Michael Mac Liammoir

Michael MacLiammoir
Michael MacLiammoir
Michael MacLiammoir.
Michael MacLiammoir.
Michael Mac Liammoir
Michael Mac Liammoir

Michael Mac Liammoir was born in London in 1899.   In the 1920’s he came to Ireland and with Hilton Edwards established the now famed Gate Theatre in Dublin.   Actors to work at the Gate include Orson Welles, James Mason and Geraldine Fitzgerald.   Primarily a stage actor he had made the occasional film including John Huston’s “The Kremlin Letter” in 1970 and “What’s the Matter with Helen” with Debbie Reynolds and Shelley Winters which he made in Hollywood.   He died in 1978.

“Wikipedia” entry:

As Alfred Willmore, he was one of the leading child actors on the English stage, in the company of Noël Coward. He studied painting at London’s Slade School of Art, continuing to paint throughout his lifetime. In the 1920s he travelled all over Europe. Willmore was captivated by Irish culture: he learnt Irish which he spoke and wrote fluently and he changed his name to an Irish version, presenting himself in Ireland as a descendant of Irish Catholics from Cork.[1] Later in his life, he wrote three autobiographies in Irish and translated them into English.[2]

While acting in Ireland with the touring company of his brother-in-law Anew MacMaster, Mac Liammóir met his partner and lover, Hilton Edwards. Their first meeting took place in the Athenaeum, EnniscorthyCounty Wexford, which is currently in a state of disrepair. Deciding to remain in Dublin, where they lived at Harcourt Terrace, the pair assisted with the inaugural production of Galway‘s Irish language theatre, An Taibhdhearc; the play was Mac Liammóir’s version of the mythical story Diarmuid agus Gráinne. Mac Liammóir and Edwards then threw themselves into their own venture, co-founding the Gate Theatre in Dublin in 1928. The Gate became a showcase for modern plays and design (even as Mac Liammóir himself maintained an ongoing fascination with Celticism). Mac Liammóir’s set and costume designs were key elements of the Gate’s success. His many notable acting roles included Robert Emmet/The Speaker in Denis Johnston’s The Old Lady Says “No!” and the title role in Hamlet.

In 1948, he appeared in the NBC television production of Great Catherine with Gertrude Lawrence. In 1951, during a break in the making of Othello, Mac Liammóir produced Orson Welles‘s ghost-story Return to Glennascaulwhich was directed by Hilton Edwards. He played Iago in Welles’s film version of Othello (1952). His Iago is unusual in that Mac Liammóir was about fifty (and looked older) when he played the role, while the play gives Iago’s age as 28. This may have been because of Welles’ intended interpretation – he wanted Iago played as an older “impotent” consumed by envy for the younger Othello.[3] The following year, he went on to play ‘Poor Tom’ in another Welles project, the TV film of King Lear (1953) for CBS.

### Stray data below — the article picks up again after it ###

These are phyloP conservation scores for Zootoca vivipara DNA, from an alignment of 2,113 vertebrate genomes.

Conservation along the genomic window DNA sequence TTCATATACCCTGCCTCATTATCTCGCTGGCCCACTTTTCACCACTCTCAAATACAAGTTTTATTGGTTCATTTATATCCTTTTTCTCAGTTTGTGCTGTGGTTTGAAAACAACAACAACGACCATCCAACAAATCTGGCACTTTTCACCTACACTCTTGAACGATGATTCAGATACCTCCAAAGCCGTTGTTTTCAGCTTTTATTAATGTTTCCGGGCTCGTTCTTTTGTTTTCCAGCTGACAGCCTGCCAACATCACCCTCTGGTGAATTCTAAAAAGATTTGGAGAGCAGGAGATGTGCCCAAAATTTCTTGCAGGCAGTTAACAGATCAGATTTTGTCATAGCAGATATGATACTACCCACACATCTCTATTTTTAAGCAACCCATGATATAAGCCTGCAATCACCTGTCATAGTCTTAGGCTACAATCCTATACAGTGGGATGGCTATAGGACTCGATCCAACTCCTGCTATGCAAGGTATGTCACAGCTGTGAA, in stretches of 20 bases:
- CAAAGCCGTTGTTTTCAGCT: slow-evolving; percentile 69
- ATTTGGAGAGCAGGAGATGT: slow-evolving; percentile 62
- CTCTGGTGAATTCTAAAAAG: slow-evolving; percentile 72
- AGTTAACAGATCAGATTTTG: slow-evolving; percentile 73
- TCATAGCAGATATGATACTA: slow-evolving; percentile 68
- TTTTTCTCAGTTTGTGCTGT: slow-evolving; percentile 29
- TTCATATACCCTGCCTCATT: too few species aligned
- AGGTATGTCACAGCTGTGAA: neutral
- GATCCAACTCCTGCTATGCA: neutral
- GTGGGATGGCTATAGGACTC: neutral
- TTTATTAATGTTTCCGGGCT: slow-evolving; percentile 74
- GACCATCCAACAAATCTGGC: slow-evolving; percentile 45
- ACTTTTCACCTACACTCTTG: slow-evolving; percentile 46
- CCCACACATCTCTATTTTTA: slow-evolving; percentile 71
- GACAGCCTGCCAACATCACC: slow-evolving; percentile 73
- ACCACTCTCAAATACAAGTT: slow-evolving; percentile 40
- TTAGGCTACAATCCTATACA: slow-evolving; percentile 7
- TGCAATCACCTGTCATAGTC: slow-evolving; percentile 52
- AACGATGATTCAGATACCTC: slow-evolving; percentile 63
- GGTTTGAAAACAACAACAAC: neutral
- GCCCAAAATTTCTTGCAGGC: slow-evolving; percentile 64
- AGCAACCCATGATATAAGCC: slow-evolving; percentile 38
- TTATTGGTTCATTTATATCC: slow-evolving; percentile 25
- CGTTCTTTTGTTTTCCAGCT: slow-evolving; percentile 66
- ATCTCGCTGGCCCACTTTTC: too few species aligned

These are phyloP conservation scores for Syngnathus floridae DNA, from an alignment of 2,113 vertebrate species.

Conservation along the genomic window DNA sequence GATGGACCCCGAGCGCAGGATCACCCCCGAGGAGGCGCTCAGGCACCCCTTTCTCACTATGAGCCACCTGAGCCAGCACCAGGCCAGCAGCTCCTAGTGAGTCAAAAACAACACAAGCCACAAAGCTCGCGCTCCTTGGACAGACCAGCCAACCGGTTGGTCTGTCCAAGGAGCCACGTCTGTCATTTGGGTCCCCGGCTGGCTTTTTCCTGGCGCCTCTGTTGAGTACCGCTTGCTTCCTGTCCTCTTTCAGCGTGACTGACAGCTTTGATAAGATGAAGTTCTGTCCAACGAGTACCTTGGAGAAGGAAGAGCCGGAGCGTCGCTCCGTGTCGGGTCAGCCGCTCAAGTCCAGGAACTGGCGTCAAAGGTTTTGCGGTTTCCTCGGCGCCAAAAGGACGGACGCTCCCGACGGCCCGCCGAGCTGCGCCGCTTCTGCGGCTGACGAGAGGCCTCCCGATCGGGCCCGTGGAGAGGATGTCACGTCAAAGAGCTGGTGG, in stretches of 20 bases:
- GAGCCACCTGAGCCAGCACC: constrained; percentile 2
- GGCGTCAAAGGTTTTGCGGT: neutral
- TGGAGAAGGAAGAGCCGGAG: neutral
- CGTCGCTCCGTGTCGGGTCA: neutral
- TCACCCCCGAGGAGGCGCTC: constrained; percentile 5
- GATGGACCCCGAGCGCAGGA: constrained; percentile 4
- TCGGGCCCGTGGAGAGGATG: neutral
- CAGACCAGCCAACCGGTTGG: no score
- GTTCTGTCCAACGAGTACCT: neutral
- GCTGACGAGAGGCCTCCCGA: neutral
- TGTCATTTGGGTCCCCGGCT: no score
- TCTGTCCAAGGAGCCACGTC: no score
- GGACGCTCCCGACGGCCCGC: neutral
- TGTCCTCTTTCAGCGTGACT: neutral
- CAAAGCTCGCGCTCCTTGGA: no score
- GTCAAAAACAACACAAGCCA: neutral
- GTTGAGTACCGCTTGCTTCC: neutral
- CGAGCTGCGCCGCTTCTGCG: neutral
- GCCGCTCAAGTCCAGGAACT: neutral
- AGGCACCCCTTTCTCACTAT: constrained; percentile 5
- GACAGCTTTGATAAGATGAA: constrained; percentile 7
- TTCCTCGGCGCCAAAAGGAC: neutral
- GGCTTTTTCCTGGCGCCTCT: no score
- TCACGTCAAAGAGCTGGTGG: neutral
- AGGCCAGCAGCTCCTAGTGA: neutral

Mac Liammóir wrote and performed a one-man show, The Importance of Being Oscar, based on the life and work of Oscar Wilde. The Telefís Éireann production won him a Jacob’s Award in December 1964. It was later filmed by the BBC with Mac Liammóir reprising the role.

He narrated the 1963 film Tom Jones and was the Irish storyteller in 30 Is a Dangerous Age, Cynthia (1968) which starred Dudley Moore.

In 1969 he had a supporting role in John Huston‘s The Kremlin Letter. In 1970 Mac Liammóir performed the role of narrator on the cult album Peace on Earth by the Northern Irish showbandthe Freshmen and in 1971 he played an elocution teacher in Curtis Harrington‘s What’s the Matter with Helen?.

Mac Liammóir claimed when talking to Irish playwright, Mary Manning, to have had a homosexual relationship with General Eoin O’Duffy, former Garda Síochána Commissioner and head of the quasi-fascist Blueshirts in Ireland, during the 1930s. The claim was revealed publicly by RTÉ in a documentary, The Odd Couple, broadcast in 1999. However, Mac Liammóir’s claims have not been substantiated.

Mac Liammóir is the subject of the 1990 play The Importance of Being Micheál (also published as a book) by John Keyes.

The above “Wikipedia” entry can also be accessed online here.

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